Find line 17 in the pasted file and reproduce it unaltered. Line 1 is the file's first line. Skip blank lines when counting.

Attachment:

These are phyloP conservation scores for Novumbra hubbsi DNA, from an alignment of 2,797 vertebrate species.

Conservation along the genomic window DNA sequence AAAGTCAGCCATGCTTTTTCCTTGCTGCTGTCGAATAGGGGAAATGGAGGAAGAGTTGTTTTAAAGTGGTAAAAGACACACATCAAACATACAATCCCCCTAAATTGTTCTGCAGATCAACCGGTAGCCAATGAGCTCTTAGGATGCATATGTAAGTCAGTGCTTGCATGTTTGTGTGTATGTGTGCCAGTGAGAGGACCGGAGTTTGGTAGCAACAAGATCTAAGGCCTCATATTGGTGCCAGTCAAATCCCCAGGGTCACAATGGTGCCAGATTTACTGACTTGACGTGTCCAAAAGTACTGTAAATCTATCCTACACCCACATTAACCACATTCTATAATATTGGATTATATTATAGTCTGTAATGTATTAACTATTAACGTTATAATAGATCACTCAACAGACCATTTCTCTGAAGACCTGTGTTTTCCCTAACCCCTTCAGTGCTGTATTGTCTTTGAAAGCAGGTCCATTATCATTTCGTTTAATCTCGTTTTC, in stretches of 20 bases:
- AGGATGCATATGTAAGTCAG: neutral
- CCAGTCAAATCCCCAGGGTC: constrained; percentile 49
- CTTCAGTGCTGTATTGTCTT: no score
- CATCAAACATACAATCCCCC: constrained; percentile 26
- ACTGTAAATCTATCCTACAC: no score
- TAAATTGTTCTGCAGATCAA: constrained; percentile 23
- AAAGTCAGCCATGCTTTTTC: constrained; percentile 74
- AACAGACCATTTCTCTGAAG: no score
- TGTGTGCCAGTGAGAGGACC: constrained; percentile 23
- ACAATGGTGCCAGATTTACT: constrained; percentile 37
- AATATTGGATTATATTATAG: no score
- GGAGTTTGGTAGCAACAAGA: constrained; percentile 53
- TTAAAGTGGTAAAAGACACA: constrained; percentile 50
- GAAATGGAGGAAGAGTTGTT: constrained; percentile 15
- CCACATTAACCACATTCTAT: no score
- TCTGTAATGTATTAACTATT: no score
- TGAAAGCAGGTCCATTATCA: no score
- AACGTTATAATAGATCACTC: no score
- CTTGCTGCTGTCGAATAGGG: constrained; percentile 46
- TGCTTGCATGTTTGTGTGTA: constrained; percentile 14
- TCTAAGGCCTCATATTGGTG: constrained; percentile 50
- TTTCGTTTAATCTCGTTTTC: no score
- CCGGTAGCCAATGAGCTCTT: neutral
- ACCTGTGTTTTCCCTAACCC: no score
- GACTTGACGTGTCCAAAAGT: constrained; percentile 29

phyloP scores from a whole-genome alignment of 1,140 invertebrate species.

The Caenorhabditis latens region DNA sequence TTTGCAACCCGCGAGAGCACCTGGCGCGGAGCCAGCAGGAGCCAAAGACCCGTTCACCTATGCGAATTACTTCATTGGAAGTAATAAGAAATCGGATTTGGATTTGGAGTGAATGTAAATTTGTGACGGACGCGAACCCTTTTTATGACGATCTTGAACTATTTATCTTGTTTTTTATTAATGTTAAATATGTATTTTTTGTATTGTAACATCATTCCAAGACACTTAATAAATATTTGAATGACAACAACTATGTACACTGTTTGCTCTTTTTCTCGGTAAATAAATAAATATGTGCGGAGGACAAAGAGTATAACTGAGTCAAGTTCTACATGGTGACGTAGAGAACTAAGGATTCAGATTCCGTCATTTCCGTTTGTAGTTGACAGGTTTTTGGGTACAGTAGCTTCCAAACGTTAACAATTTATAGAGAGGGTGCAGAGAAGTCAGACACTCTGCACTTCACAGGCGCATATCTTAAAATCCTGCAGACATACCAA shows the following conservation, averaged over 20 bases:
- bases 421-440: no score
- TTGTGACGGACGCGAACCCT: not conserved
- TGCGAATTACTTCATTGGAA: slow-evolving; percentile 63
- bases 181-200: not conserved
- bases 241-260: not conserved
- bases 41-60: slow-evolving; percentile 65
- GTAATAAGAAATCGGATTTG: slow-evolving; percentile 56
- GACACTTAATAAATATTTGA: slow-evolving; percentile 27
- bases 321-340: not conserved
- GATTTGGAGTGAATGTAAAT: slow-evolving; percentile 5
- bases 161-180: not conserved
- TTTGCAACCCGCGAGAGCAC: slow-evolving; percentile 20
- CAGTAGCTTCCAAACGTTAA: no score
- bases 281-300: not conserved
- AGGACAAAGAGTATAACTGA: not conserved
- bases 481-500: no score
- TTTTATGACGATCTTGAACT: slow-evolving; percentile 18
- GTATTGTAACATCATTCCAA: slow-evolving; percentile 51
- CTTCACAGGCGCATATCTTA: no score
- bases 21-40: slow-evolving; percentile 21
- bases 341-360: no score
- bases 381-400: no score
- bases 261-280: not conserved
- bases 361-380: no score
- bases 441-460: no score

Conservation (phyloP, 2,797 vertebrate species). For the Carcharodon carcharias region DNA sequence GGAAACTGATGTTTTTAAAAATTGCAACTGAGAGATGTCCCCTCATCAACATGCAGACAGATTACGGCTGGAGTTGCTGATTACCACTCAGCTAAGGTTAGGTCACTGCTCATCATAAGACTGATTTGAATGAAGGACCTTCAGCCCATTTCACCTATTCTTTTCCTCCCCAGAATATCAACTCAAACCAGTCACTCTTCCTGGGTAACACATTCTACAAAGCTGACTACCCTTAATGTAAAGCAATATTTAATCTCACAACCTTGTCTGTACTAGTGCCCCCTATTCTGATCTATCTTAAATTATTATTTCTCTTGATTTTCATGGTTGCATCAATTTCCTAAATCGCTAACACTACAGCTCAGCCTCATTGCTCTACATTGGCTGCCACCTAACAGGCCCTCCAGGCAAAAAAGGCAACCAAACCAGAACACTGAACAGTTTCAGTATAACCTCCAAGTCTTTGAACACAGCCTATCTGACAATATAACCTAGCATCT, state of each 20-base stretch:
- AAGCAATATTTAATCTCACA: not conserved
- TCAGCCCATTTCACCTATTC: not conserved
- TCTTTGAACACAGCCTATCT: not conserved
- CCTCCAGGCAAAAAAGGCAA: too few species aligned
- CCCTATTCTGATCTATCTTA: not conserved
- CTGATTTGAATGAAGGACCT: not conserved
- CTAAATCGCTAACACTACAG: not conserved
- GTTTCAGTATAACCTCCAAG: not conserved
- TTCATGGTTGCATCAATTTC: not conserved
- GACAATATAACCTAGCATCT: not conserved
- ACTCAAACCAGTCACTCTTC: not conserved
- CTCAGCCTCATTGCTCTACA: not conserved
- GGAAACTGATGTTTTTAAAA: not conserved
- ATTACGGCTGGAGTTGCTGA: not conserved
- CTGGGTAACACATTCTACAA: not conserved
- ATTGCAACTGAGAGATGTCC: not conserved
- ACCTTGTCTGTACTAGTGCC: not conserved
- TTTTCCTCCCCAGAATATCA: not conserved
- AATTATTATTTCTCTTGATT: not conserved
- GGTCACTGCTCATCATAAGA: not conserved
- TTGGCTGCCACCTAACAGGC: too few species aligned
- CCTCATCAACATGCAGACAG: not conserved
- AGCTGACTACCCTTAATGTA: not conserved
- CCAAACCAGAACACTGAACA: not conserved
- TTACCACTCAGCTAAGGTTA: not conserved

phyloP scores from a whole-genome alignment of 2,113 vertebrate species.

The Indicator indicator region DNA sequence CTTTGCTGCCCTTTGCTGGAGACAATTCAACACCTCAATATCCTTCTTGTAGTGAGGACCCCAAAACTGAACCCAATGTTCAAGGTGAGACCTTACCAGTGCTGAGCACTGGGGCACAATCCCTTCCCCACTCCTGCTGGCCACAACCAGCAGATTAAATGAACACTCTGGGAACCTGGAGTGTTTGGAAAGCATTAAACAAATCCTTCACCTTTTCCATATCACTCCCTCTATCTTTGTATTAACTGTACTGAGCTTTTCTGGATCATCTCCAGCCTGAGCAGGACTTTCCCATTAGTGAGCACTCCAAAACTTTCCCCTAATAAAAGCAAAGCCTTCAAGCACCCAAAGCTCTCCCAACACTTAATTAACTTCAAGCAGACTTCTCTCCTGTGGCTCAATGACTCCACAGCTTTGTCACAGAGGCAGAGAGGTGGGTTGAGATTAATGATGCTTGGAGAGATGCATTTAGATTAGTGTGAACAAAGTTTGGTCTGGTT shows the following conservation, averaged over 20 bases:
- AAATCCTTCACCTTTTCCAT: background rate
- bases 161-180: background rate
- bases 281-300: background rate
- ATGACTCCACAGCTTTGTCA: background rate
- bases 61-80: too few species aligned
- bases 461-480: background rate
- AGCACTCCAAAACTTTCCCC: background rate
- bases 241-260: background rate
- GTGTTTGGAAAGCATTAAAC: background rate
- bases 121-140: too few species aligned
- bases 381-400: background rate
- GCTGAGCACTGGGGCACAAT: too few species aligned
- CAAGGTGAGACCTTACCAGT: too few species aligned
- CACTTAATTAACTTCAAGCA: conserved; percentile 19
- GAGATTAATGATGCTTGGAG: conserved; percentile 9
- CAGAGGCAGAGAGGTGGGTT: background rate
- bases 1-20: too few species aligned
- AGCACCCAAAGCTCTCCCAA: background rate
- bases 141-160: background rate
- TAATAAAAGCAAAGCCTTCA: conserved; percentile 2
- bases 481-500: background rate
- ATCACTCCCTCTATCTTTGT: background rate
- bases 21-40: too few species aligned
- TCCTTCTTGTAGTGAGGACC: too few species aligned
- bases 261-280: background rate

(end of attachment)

- CCACATTAACCACATTCTAT: no score